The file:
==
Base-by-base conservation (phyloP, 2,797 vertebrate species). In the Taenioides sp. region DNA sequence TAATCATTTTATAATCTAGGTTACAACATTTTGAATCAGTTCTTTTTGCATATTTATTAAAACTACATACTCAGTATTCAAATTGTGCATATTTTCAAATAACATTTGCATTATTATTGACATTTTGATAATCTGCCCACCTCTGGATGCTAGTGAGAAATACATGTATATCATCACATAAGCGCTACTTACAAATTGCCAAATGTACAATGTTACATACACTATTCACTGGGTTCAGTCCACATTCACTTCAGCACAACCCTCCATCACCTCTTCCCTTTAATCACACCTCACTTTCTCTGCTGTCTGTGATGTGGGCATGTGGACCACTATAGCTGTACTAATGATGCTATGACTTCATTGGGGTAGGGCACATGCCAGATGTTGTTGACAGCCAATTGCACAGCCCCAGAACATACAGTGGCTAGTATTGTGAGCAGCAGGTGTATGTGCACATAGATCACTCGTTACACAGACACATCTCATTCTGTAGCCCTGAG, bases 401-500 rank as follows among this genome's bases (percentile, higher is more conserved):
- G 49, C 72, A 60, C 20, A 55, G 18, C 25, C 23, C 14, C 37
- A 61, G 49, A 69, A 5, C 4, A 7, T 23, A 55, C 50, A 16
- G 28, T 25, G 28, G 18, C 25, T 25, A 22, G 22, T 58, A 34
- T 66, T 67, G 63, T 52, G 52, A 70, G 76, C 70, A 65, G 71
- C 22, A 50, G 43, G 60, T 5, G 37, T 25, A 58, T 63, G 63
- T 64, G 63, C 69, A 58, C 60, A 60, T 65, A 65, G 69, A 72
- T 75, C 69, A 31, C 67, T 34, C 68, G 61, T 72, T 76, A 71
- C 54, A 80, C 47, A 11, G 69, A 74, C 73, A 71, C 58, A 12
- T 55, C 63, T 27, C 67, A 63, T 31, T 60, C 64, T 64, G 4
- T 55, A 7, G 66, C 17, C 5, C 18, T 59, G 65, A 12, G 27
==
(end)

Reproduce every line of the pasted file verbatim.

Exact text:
Base-by-base conservation (phyloP, 2,797 vertebrate species). In the Taenioides sp. region DNA sequence TAATCATTTTATAATCTAGGTTACAACATTTTGAATCAGTTCTTTTTGCATATTTATTAAAACTACATACTCAGTATTCAAATTGTGCATATTTTCAAATAACATTTGCATTATTATTGACATTTTGATAATCTGCCCACCTCTGGATGCTAGTGAGAAATACATGTATATCATCACATAAGCGCTACTTACAAATTGCCAAATGTACAATGTTACATACACTATTCACTGGGTTCAGTCCACATTCACTTCAGCACAACCCTCCATCACCTCTTCCCTTTAATCACACCTCACTTTCTCTGCTGTCTGTGATGTGGGCATGTGGACCACTATAGCTGTACTAATGATGCTATGACTTCATTGGGGTAGGGCACATGCCAGATGTTGTTGACAGCCAATTGCACAGCCCCAGAACATACAGTGGCTAGTATTGTGAGCAGCAGGTGTATGTGCACATAGATCACTCGTTACACAGACACATCTCATTCTGTAGCCCTGAG, bases 401-500 rank as follows among this genome's bases (percentile, higher is more conserved):
- G 49, C 72, A 60, C 20, A 55, G 18, C 25, C 23, C 14, C 37
- A 61, G 49, A 69, A 5, C 4, A 7, T 23, A 55, C 50, A 16
- G 28, T 25, G 28, G 18, C 25, T 25, A 22, G 22, T 58, A 34
- T 66, T 67, G 63, T 52, G 52, A 70, G 76, C 70, A 65, G 71
- C 22, A 50, G 43, G 60, T 5, G 37, T 25, A 58, T 63, G 63
- T 64, G 63, C 69, A 58, C 60, A 60, T 65, A 65, G 69, A 72
- T 75, C 69, A 31, C 67, T 34, C 68, G 61, T 72, T 76, A 71
- C 54, A 80, C 47, A 11, G 69, A 74, C 73, A 71, C 58, A 12
- T 55, C 63, T 27, C 67, A 63, T 31, T 60, C 64, T 64, G 4
- T 55, A 7, G 66, C 17, C 5, C 18, T 59, G 65, A 12, G 27